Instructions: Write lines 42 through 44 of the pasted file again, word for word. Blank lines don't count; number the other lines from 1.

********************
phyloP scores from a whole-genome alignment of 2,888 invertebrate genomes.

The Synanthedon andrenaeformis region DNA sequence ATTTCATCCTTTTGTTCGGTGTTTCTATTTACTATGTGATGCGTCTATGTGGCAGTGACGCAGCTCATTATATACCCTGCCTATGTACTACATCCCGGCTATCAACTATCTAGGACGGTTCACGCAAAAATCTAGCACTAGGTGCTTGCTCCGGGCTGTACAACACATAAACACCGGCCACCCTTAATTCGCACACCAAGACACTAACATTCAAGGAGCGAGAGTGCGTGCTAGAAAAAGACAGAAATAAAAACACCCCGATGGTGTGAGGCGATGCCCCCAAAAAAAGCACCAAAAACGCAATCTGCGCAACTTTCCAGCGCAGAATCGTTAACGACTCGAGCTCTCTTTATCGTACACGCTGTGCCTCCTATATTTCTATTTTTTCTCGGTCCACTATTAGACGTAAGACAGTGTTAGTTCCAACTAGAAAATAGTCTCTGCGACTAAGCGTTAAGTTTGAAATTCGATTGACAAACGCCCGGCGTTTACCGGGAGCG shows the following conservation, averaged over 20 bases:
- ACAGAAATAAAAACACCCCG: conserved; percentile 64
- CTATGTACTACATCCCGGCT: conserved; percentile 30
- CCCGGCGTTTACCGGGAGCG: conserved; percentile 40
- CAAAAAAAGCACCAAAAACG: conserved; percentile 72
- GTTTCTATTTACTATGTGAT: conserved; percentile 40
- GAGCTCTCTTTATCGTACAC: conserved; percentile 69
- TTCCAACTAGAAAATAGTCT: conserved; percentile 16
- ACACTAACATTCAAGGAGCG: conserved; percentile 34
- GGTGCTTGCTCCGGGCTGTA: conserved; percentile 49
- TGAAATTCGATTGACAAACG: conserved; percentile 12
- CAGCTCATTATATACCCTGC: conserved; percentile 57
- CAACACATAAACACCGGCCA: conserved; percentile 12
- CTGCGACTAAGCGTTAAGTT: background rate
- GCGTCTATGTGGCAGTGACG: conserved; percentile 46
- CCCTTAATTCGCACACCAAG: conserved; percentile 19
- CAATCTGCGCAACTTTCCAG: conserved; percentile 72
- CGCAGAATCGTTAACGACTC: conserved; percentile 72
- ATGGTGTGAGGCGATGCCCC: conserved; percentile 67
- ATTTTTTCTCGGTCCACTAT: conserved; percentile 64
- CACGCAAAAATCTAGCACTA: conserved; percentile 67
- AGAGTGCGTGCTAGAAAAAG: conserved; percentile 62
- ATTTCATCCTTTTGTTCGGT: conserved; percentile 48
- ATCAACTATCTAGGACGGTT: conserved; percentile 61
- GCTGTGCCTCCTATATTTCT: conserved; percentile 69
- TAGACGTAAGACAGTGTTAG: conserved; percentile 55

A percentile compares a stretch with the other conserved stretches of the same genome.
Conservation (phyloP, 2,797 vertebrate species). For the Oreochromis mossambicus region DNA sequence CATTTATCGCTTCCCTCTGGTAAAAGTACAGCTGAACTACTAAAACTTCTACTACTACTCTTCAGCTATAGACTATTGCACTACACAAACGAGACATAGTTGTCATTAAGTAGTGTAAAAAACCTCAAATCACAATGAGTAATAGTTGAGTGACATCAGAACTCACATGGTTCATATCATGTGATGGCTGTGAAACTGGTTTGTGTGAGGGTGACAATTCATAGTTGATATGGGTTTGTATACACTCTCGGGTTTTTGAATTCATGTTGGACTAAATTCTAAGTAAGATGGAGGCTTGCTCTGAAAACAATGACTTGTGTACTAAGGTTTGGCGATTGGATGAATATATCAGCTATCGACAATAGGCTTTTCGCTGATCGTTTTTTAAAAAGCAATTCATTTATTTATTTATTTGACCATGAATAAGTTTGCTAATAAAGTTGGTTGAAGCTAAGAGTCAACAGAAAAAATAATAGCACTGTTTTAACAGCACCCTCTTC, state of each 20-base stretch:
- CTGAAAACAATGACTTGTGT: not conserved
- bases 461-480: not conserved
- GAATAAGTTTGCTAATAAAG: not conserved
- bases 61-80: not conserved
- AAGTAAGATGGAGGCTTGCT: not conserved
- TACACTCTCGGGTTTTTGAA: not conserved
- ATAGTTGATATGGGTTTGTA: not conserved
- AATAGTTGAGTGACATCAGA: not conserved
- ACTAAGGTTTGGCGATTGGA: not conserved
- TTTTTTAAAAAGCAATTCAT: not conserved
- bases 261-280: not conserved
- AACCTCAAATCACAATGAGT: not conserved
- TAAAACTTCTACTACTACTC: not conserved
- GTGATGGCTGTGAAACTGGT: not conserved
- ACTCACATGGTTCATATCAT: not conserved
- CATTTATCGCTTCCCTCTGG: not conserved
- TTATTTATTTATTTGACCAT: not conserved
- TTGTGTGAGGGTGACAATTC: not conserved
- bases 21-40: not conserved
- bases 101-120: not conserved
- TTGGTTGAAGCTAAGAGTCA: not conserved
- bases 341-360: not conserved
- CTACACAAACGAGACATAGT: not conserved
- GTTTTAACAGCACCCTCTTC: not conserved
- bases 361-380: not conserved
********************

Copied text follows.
- TAAAACTTCTACTACTACTC: not conserved
- GTGATGGCTGTGAAACTGGT: not conserved
- ACTCACATGGTTCATATCAT: not conserved